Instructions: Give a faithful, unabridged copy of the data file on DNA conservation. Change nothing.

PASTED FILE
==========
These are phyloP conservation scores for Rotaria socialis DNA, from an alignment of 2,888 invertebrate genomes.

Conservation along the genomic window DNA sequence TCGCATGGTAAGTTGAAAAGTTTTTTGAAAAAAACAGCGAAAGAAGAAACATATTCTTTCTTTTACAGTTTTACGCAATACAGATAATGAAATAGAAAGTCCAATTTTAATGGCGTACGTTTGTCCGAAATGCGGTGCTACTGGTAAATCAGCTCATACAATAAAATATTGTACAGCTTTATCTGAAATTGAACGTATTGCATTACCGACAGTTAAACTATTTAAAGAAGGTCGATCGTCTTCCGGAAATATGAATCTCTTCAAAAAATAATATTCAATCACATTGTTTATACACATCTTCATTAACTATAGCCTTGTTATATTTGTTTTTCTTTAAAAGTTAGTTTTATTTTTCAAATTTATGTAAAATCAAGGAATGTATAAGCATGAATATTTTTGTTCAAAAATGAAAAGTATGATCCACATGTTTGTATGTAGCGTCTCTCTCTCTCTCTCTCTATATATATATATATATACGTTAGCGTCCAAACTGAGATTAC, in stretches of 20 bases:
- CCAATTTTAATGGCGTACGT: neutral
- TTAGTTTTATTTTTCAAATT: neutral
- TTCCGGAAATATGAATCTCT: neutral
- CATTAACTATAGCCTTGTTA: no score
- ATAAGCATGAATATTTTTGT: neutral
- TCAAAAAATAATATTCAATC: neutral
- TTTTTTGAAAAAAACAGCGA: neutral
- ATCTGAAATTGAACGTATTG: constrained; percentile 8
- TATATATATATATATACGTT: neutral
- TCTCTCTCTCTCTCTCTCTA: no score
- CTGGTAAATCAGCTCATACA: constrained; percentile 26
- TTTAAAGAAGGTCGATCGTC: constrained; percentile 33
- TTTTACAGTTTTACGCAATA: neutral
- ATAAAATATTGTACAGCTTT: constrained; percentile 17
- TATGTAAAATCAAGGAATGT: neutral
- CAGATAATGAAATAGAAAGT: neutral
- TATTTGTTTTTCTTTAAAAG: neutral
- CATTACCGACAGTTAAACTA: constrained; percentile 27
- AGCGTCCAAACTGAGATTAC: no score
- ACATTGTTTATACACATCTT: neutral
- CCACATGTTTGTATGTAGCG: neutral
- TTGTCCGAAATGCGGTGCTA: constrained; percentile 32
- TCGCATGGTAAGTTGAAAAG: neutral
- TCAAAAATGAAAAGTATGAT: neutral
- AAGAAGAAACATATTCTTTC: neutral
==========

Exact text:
These are phyloP conservation scores for Rotaria socialis DNA, from an alignment of 2,888 invertebrate genomes.

Conservation along the genomic window DNA sequence TCGCATGGTAAGTTGAAAAGTTTTTTGAAAAAAACAGCGAAAGAAGAAACATATTCTTTCTTTTACAGTTTTACGCAATACAGATAATGAAATAGAAAGTCCAATTTTAATGGCGTACGTTTGTCCGAAATGCGGTGCTACTGGTAAATCAGCTCATACAATAAAATATTGTACAGCTTTATCTGAAATTGAACGTATTGCATTACCGACAGTTAAACTATTTAAAGAAGGTCGATCGTCTTCCGGAAATATGAATCTCTTCAAAAAATAATATTCAATCACATTGTTTATACACATCTTCATTAACTATAGCCTTGTTATATTTGTTTTTCTTTAAAAGTTAGTTTTATTTTTCAAATTTATGTAAAATCAAGGAATGTATAAGCATGAATATTTTTGTTCAAAAATGAAAAGTATGATCCACATGTTTGTATGTAGCGTCTCTCTCTCTCTCTCTCTATATATATATATATATACGTTAGCGTCCAAACTGAGATTAC, in stretches of 20 bases:
- CCAATTTTAATGGCGTACGT: neutral
- TTAGTTTTATTTTTCAAATT: neutral
- TTCCGGAAATATGAATCTCT: neutral
- CATTAACTATAGCCTTGTTA: no score
- ATAAGCATGAATATTTTTGT: neutral
- TCAAAAAATAATATTCAATC: neutral
- TTTTTTGAAAAAAACAGCGA: neutral
- ATCTGAAATTGAACGTATTG: constrained; percentile 8
- TATATATATATATATACGTT: neutral
- TCTCTCTCTCTCTCTCTCTA: no score
- CTGGTAAATCAGCTCATACA: constrained; percentile 26
- TTTAAAGAAGGTCGATCGTC: constrained; percentile 33
- TTTTACAGTTTTACGCAATA: neutral
- ATAAAATATTGTACAGCTTT: constrained; percentile 17
- TATGTAAAATCAAGGAATGT: neutral
- CAGATAATGAAATAGAAAGT: neutral
- TATTTGTTTTTCTTTAAAAG: neutral
- CATTACCGACAGTTAAACTA: constrained; percentile 27
- AGCGTCCAAACTGAGATTAC: no score
- ACATTGTTTATACACATCTT: neutral
- CCACATGTTTGTATGTAGCG: neutral
- TTGTCCGAAATGCGGTGCTA: constrained; percentile 32
- TCGCATGGTAAGTTGAAAAG: neutral
- TCAAAAATGAAAAGTATGAT: neutral
- AAGAAGAAACATATTCTTTC: neutral